IODP Expedition 385T
Panama Basin Crustal Architecture and Deep Biosphere: Revisiting Holes 504B and 896A
Sites 504 and 896 Summary
Background and Objectives
International Ocean Discovery Program (IODP) Expedition 385T aimed to revisit two Deep Sea Drilling Project (DSDP) and Ocean Drilling Program (ODP) legacy sites—Holes 504B and 896A on the Costa Rica Rift flank—to advance lithostratigraphic, hydrogeological, and deep biosphere studies of upper oceanic crust. Hole 504B has served as a standard reference site for upper oceanic crust for decades despite low core recovery during drilling operations and incomplete understanding of downhole lithostratigraphy. Hole 896A serves as an analog site of crustal alteration for examining biogeography in the crustal deep biosphere, and fluid sampling in Hole 504B would allow for examination of the thermal limits of life in deep oceanic crust. We aimed to advance lithostratigraphic records of in situ crustal architecture through Formation MicroScanner (FMS) logging, with priority for these operations in Hole 504B. The new logs from Hole 504B would reveal whether unrecovered intervals are highly fractured and/or brecciated, and whether alteration style and intensity are correlated to volcanic architecture, which would allow for assessment of the hypothesis that hydrothermal alteration and mineralization style are spreading-rate dependent. We also aimed to advance crustal hydrogeological and deep biosphere research through temperature logging and water sampling in both holes, with priority for these operations in Hole 896A. The new FMS-based lithostratigraphy coupled with new fluid assessment would also allow for improvements on the thermal limits of microbial life and seawater-basalt reactions. These operations in Holes 504B and 896A would have direct relevance to Challenges 5, 6, 9, 10, 13, and 14 of the IODP 2013–2023 Science Plan. To achieve these data and sample recoveries from these legacy sites, existing wireline observatories installed in both holes would need to be removed. The preexpedition plan was to conduct these operations as an abbreviated (10 operational days) expedition with no new coring.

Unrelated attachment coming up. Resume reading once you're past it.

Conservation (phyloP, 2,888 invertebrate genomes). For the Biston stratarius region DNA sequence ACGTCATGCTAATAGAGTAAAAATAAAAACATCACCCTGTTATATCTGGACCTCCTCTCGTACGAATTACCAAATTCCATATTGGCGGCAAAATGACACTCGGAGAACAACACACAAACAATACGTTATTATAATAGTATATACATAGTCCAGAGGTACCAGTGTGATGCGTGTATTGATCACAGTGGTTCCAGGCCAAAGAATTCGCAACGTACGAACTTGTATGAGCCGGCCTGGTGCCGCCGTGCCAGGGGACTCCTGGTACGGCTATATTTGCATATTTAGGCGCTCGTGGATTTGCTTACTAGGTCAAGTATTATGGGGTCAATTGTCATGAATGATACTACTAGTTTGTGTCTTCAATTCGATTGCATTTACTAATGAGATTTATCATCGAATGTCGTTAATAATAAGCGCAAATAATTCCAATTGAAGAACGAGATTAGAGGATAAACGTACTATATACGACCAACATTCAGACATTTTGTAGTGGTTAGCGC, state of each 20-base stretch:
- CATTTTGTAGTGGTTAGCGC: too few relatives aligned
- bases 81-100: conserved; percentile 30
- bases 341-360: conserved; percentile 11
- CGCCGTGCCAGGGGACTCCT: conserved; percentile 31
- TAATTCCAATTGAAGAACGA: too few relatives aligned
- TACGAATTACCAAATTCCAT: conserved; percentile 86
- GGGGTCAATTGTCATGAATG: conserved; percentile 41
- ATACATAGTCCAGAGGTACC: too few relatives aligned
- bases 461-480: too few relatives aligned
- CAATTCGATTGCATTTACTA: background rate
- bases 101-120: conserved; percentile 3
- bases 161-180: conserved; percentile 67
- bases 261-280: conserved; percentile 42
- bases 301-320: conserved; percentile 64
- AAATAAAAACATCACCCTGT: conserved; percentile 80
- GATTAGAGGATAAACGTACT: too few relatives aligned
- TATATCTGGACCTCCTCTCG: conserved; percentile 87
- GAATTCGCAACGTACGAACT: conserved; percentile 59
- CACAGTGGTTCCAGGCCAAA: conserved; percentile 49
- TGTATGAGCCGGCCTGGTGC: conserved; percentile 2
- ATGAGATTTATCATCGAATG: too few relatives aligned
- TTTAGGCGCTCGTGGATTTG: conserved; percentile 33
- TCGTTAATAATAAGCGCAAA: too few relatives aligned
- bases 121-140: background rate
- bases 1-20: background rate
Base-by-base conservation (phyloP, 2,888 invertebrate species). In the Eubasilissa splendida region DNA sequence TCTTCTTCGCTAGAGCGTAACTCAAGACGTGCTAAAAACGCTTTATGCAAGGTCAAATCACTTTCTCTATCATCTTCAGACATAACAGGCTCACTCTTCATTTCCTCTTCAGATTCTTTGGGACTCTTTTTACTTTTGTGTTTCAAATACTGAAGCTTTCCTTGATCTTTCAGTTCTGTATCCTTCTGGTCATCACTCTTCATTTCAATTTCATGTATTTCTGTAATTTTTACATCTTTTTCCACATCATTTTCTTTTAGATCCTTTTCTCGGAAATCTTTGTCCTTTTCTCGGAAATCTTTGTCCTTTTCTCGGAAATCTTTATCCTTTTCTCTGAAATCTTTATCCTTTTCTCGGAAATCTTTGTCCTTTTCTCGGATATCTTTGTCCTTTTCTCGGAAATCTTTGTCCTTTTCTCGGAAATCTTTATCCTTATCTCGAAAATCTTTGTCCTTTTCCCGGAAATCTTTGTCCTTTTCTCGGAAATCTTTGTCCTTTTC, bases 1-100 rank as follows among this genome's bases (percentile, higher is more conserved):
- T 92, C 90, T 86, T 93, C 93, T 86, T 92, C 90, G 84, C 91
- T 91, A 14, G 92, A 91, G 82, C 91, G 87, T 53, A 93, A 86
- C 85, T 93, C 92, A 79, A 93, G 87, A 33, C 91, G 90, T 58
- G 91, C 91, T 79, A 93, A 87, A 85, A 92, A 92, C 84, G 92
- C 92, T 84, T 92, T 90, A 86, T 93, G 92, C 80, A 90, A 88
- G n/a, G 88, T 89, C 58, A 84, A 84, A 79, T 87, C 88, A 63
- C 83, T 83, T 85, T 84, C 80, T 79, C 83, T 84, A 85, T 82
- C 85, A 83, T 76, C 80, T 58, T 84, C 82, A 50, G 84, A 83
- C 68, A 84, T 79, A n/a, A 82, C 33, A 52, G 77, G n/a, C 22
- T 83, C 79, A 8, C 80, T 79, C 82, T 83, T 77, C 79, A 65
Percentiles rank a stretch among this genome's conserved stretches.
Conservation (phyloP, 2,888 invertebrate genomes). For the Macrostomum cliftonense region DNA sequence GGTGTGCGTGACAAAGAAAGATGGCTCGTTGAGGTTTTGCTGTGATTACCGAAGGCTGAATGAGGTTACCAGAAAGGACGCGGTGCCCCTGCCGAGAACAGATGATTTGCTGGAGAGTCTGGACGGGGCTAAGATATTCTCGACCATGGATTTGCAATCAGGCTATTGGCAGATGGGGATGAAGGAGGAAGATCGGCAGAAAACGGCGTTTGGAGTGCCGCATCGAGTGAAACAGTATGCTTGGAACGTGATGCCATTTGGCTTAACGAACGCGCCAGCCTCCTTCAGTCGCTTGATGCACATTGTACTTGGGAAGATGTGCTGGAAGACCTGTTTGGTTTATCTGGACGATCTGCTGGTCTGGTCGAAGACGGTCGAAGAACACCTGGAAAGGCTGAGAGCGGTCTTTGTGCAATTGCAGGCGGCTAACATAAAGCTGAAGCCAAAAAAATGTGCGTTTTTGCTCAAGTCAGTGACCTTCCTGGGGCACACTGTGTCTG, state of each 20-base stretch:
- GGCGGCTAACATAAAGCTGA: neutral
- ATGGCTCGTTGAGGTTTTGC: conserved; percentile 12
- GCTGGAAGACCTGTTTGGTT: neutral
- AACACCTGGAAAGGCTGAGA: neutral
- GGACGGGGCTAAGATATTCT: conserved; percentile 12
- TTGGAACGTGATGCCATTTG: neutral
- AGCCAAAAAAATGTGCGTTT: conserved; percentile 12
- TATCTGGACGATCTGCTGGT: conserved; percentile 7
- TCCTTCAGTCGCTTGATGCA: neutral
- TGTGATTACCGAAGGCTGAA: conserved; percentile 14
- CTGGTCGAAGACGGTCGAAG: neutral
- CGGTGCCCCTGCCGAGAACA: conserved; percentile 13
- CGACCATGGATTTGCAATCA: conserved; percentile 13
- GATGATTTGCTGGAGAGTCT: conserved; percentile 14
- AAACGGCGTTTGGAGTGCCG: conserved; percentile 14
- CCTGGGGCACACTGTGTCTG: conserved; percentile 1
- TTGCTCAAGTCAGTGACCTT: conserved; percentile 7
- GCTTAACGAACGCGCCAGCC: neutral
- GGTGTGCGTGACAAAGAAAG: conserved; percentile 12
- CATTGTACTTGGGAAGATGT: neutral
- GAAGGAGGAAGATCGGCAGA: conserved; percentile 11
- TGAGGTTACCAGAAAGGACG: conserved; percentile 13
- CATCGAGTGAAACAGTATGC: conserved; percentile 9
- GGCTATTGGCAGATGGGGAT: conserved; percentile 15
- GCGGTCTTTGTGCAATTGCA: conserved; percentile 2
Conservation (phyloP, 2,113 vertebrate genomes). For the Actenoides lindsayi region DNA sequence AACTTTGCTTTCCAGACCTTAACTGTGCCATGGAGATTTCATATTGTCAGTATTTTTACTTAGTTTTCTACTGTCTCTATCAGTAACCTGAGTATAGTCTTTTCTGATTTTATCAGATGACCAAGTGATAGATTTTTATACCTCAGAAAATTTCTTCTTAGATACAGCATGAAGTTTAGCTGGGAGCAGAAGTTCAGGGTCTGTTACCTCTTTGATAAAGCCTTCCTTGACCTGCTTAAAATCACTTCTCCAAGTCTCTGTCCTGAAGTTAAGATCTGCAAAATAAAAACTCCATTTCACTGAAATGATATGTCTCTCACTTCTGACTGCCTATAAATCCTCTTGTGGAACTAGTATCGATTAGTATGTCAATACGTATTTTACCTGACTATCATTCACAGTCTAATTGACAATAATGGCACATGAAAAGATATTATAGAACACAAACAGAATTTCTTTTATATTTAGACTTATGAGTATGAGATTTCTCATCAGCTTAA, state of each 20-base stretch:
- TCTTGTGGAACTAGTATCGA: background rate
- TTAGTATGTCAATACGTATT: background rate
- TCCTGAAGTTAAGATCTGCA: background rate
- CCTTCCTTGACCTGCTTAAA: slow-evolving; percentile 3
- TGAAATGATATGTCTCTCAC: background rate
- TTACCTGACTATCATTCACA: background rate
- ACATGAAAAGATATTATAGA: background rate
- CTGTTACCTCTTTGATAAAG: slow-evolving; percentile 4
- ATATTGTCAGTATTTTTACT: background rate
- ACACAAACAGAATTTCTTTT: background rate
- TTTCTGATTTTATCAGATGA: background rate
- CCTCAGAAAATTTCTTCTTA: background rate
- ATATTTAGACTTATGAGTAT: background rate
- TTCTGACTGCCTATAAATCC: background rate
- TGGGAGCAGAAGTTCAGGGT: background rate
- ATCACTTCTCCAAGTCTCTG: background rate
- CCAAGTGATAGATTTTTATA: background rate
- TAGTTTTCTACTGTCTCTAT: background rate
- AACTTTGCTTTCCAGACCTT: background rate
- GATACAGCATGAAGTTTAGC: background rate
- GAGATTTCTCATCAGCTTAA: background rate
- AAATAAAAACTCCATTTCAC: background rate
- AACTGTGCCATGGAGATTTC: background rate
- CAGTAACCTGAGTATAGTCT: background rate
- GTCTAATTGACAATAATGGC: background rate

Our primary crustal architecture hypothesis is that hydrothermal alteration and mineralization style are spreading-rate dependent (e.g., Hole 504B versus Hole 1256D). We aimed to test this through the following objectives:
- Improve current Hole 504B shipboard lithostratigraphy through collection of multiple FMS logs to reveal sections that were not recovered but are expected to be highly fractured and brecciated;
- Use the improved FMS-based lithostratigraphy record from Hole 504B to compare with Hole 1256D records to determine whether alteration styles and intensities correlate with differences in the volcanic architecture of the oceanic crust;
- Examine whether a new FMS-based lithostratigraphy model changes estimates of global chemical flux from rock-water reactions (e.g., the estimation of CO2 uptake by hydrothermal alteration in upper ocean crust); and
- Determine whether fluid flow in upper oceanic crust correlates with lithostratigraphy by collecting additional FMS-logs in Hole 896A for complementing previously assessed core-log integration based lithostratigraphy and comparing to earlier temperature and resistivity interpretations of flow units.
Our primary crustal deep biosphere hypothesis is that microbial community structure and functional potential within upper basaltic basement is primarily influenced by fluid geochemical and thermal conditions (i.e., the same species are found everywhere, and the environment selects for the dominant groups). We aimed to examine this hypothesis with the following objectives: